During my time in office, I have listened to business owners and community members rightfully complain about government red tape and overregulation. Their shared concern is clear: Innovation evolves rapidly, but government regulations fall behind their times. As a result, the cutting edge of private-sector innovation is often beyond the scope of what government rules were designed to regulate.
When it is unclear how old rules apply to new innovations, entrepreneurs and regulators are too often pitted against one another in a way that harms Missouri. Thankfully, there is a new policy solution to overcome this hurdle: It’s called a regulatory sandbox.
A regulatory sandbox provides a more flexible regulatory framework for new innovations by allowing innovators and regulators to work cooperatively to safely bring new products and services to consumers.
Our state should adopt a regulatory sandbox to attract job creators and advance our business-friendly reputation. That’s why I introduced House Bill 2587, which would allow businesses to test new products or services under the vigilance of regulators who work to protect the safety of Missourians.
While well-designed regulations keep workers and businesses productive and consumers safe, old regulations can become obsolete or be leveraged by established businesses to stifle new competition. Excessive and outdated government red tape prevents individuals from living their dreams and creating opportunities and products that will benefit all of us. When an innovative product or service is created, it might fall under a regulatory regime that was not designed to handle it.
For example, Uber and Lyft operated in a regulatory gray area when they first launched. They were able to survive and thrive only because they grew rapidly and were beloved by consumers. Policymakers across Missouri accommodated Uber and Lyft, in part because they quickly became so big. However, not all innovators grow so rapidly, and many need a flexible regulatory framework in which to prove their business models.
Imagine a Missouri entrepreneur who creates a financial services company that leverages the emergent blockchain technology. They have the potential to hire Missouri workers and provide a valuable service for local consumers, but they’re unclear whether the business model is legal under state financial regulations – many of which were written decades before technology made the blockchain possible. Under the system HB 2587 would establish, this entrepreneur could apply for access to the sandbox and have certain regulations waived if the application is accepted, giving the idea an opportunity to grow. Health and safety regulations would still apply, but the entrepreneur could be relieved from anachronistic regulations that simply weren’t designed with new business models in mind.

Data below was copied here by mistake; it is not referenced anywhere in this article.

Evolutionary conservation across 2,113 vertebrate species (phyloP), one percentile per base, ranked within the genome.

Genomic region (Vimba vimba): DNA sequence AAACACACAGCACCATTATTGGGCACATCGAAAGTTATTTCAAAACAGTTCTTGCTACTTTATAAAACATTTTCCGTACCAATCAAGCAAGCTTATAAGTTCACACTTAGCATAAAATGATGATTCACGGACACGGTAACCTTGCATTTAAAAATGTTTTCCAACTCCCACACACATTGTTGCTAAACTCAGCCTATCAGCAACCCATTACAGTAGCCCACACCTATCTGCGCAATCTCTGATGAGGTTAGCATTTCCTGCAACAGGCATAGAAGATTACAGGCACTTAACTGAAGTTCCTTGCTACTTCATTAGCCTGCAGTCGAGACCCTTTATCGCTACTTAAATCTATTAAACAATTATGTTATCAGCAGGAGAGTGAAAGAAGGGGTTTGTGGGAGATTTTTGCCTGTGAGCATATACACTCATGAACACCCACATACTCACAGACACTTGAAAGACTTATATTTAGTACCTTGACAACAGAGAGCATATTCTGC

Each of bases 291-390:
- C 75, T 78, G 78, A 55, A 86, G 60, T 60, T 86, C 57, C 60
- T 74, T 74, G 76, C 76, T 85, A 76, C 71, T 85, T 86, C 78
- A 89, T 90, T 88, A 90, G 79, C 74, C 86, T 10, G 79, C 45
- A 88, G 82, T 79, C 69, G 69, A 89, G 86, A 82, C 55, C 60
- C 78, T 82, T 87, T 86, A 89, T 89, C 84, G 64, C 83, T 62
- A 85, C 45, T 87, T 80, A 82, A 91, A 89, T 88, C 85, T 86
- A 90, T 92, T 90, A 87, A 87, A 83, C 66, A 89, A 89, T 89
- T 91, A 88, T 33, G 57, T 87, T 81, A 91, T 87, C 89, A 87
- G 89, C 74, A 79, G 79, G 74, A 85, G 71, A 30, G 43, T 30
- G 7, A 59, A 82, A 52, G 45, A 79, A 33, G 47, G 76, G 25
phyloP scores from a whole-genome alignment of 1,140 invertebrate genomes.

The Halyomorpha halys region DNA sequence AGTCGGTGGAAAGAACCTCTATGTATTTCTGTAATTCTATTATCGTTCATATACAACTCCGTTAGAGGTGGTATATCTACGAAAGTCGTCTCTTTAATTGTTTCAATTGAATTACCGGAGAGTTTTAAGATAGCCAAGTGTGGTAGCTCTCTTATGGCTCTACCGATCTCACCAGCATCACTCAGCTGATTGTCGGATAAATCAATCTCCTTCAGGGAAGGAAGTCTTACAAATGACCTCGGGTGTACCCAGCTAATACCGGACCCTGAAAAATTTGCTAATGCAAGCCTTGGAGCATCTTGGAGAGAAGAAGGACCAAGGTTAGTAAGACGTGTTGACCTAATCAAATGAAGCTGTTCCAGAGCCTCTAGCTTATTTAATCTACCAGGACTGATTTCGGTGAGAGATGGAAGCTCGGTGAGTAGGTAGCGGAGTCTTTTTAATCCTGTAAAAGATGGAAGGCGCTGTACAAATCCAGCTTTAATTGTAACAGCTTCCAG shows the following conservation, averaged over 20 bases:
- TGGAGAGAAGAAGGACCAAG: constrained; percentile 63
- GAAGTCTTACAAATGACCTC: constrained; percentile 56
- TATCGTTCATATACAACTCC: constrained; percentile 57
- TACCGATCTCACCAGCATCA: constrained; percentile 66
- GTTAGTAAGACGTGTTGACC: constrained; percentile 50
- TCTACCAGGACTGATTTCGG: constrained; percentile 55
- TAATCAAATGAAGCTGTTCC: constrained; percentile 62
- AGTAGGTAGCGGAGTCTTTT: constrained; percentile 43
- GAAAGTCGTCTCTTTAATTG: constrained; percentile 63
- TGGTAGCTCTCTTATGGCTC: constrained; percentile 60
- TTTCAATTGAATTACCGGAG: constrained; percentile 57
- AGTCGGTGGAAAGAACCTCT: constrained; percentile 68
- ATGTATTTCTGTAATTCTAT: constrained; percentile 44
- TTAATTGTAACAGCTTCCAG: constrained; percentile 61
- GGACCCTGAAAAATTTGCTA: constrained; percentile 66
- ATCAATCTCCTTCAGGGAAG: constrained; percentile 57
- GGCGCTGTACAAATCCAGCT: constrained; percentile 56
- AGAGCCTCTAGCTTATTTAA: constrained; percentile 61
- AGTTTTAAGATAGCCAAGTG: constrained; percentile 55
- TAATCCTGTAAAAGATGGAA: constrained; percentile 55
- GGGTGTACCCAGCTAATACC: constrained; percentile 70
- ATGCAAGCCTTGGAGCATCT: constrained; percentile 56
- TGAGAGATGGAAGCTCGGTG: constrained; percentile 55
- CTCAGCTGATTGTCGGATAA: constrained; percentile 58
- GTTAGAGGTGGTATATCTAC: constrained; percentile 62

Last year, Utah became the first state to create a regulatory sandbox that works across industries, and other states have experimented with industry-specific sandboxes. Florida, Hawaii, Nevada, West Virginia and Wyoming have sandboxes for the financial technology sector, and Kentucky, South Dakota, Vermont and West Virginia created sandboxes for insurance. While finance and insurance are heavily regulated, a sandbox that’s available across industries will help Missouri grow its manufacturing sector, improve health care outcomes, and potentially even expand access to legal services, to name a few examples.
Moving quickly and following Utah’s lead will give Missouri an advantage over its neighboring states with a new way to foster job creation. Innovators build their companies where they know they’ll be treated fairly, and a regulatory sandbox is a way to give new business models a fair chance to grow.
A regulatory sandbox cannot solve every challenge for the business community, but it is a valuable tool to foster innovation and give smaller entrepreneurs a fair shot at making it big in the Show-Me State.
Alex Riley is the state representative for District 134 in Greene County. He can be reached at firstname.lastname@example.org.
The Bureau of Labor Statistics reported in May the all-items inflation index surged 8.6% over the past year, the highest increase since 1981.